Apple, “Pro,” and Profits

Apple’s new high-end, all-in-one workstation, the iMac Pro, is now available for order. Many people have gone to Apple’s website to configure the top-of-the-line model, finding it can cost upwards of $13,000 (or about one Apple Watch Edition, first generation). This is obviously just messing around, to see how much it would run to have the best processor, the fastest video card, 128 GB RAM and a 4 TB SSD.

The starting price for the iMac Pro is $5,000, and those who have looked into the various configurations seem to have found that the $7,200 10-core model offers the most bang for the buck.

But this isn’t a Mac for you and me; this is a Mac for real professionals.

For a long time, Apple has used the word “pro” to indicate devices that aren’t for professionals; they just suggest a higher level of performance or options. Take the current iPad Pro; there’s nothing specifically professional about that, it’s an iPad for anyone who wants slightly better features. The iMac Pro is for people with serious needs in terms of processing and data transfer, and not something that you’d buy on a whim.

The MacBook Pro? Nope, not just for professionals, but a better computer than the smaller, more limited MacBook and MacBook Air.

The Mac Pro? Even those computers – there were two models – weren’t just for professionals. I owned both of them. The first, known as the cheese grater because of its case, was a very good computer for anyone who wanted more than an iMac. I bought one back in 2006, and used it for several years. I especially appreciated the ability to add more hard drives and a second optical drive to the computer. It cost more than the current iMac models, but not that much; it started at $2,500, when a 20-inch iMac cost $1,500 at the time. Yes, you needed a display, but many of us already had one.

The second Mac Pro, which I bought in 2014, cost a bit more. (Information I find suggests that it retailed for $3,000, but my invoice shows that I paid under £2,100. I don’t know if I perhaps got a discount somehow…) The 27-inch iMac at the time, with the faster processor option, cost $2,000, so in each of these cases, the Mac Pro cost about 50% more than the best available iMac.

Apple has been criticized in recent years for ignoring the pro market, for still selling the 2013 Mac Pro at the same price as when it was released with now four-year old technology. The iMac Pro is the first attempt to remedy this, and we are told that a new Mac Pro will see the light next year.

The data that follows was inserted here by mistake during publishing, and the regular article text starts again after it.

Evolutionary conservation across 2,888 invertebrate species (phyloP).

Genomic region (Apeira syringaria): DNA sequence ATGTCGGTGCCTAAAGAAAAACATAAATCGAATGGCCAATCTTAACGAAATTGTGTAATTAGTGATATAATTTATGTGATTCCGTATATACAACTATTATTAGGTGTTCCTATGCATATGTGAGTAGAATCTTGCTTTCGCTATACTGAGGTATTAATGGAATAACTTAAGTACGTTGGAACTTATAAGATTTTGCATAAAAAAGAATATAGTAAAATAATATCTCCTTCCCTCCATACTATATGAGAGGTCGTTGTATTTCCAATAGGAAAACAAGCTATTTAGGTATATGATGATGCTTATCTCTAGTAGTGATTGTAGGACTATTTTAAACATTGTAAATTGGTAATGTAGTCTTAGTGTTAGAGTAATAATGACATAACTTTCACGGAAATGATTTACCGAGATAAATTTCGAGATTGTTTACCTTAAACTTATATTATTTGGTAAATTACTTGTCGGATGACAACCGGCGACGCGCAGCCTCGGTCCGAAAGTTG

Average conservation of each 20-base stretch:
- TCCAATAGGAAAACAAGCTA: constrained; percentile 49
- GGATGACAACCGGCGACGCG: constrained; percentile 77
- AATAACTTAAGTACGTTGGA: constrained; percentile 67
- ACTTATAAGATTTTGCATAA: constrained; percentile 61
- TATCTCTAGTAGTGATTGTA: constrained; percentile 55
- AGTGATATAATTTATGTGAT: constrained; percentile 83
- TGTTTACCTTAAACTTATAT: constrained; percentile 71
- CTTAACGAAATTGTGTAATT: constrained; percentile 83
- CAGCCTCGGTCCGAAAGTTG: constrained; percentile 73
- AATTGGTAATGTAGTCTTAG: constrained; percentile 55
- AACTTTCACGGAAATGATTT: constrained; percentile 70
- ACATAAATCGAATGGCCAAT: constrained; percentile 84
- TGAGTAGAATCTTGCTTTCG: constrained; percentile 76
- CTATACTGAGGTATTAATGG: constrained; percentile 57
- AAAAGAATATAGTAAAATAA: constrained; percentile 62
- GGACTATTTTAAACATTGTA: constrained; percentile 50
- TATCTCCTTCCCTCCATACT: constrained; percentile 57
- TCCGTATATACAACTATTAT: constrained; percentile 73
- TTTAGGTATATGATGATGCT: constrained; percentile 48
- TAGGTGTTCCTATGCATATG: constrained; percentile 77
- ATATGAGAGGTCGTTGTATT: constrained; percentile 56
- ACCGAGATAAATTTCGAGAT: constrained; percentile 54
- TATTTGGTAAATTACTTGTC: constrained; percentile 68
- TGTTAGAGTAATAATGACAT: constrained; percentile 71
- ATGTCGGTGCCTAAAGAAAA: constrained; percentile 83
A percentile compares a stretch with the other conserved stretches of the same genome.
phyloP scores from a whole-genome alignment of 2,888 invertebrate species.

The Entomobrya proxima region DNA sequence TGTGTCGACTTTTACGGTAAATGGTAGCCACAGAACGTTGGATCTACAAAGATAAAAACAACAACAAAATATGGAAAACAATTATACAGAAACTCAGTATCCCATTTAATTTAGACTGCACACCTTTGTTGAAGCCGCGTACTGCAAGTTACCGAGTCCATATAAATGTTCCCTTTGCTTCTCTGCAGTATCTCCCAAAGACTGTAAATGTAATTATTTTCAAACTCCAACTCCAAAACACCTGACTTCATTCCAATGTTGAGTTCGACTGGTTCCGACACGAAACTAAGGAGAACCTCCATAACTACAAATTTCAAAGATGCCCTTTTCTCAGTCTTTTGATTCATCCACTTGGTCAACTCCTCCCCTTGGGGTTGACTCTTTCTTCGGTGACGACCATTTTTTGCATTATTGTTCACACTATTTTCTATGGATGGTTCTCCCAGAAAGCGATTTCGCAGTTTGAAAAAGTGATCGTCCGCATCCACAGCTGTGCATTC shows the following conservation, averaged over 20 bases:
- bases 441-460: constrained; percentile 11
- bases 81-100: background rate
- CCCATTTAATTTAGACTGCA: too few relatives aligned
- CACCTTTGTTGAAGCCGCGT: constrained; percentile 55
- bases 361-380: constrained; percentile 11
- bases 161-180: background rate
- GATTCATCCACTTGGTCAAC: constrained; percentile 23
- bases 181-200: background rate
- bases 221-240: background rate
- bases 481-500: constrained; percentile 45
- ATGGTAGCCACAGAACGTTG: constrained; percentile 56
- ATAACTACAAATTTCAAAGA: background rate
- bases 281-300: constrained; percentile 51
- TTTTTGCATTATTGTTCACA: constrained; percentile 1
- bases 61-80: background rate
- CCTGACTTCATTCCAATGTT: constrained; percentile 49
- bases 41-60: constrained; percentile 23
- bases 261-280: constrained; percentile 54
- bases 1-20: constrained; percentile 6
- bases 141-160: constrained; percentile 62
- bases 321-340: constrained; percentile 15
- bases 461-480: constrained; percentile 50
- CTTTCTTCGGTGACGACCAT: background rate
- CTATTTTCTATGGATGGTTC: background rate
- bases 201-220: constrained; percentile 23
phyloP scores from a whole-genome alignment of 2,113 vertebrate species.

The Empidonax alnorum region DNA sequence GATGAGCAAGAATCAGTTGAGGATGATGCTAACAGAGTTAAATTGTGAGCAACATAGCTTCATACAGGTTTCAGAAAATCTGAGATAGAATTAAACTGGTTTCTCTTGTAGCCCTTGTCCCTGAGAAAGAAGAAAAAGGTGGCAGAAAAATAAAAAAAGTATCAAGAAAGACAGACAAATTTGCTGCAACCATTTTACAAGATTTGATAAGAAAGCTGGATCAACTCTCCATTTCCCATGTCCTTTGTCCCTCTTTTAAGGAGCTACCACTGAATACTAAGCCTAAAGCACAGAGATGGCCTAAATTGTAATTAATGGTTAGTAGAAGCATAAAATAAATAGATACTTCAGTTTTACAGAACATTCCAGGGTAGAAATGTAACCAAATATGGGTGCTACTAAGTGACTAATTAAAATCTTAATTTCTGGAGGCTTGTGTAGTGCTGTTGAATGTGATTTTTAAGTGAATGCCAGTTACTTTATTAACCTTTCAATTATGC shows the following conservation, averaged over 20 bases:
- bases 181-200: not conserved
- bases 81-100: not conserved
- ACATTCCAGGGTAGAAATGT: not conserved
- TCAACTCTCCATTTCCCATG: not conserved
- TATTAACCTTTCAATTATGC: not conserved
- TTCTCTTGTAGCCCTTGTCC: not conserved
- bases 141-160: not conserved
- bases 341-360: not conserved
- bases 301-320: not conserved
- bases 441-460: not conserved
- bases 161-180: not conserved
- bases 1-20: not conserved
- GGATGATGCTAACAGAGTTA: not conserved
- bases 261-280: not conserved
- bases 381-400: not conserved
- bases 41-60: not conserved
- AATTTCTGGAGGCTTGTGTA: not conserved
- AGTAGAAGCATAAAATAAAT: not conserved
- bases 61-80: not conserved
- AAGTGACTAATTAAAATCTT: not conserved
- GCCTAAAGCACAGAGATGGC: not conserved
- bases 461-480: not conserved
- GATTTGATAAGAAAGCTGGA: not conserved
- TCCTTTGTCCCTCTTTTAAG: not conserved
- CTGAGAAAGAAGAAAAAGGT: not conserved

My gut feeling is that Apple didn’t update the Mac Pro in part because they didn’t sell a lot of them. (There were some technical reasons that limited their ability to upgrade the computer, because of its form factor.) And they didn’t want to lower the price and admit that they were wrong. But now, they simply need to have professional-quality computers in their line-up.

I’m speculating, but I think Apple won’t be making much of a profit from the iMac Pro, or the coming Mac Pro, but rather needs to have these computers as flagship devices to show that the company can innovate. If they take a loss, because of R&D costs, it’s not a big deal, because for every iMac Pro or Mac Pro they’ll sell, they probably book 10,000 iPhones.

So these computers truly are for professionals, and perhaps some of the technology will trickle down to the rest of us. But above all, I think they are so Apple can show the world that it can still make computers that are better than any others.

3 thoughts on “Apple, “Pro,” and Profits

  1. I cannot see Apple ever losing money on the Mac Pro and similar ilk. It simply doesn’t profit greatly from them. But it does give hobbyists, prosumers, and professionals a Mac to invest in, increasing mindshare and goodwill. And that is priceless.

  2. What kills me is that, 35 years ago, the Apple Lisa cost $10,000. for that you got an 8mhz 68000 CPU, 1mb of RAM and a whopping 5mb hard drive. According to inflation-adjusting calculators, that’s a shade under $25,000 in 2017 dollars, so clearly the fully-loaded iMac Pro is a steal!

    • True, but not a fair comparison. I remember that the first pocket calculators cost $100 or more, because economies of scale had not yet been realized.

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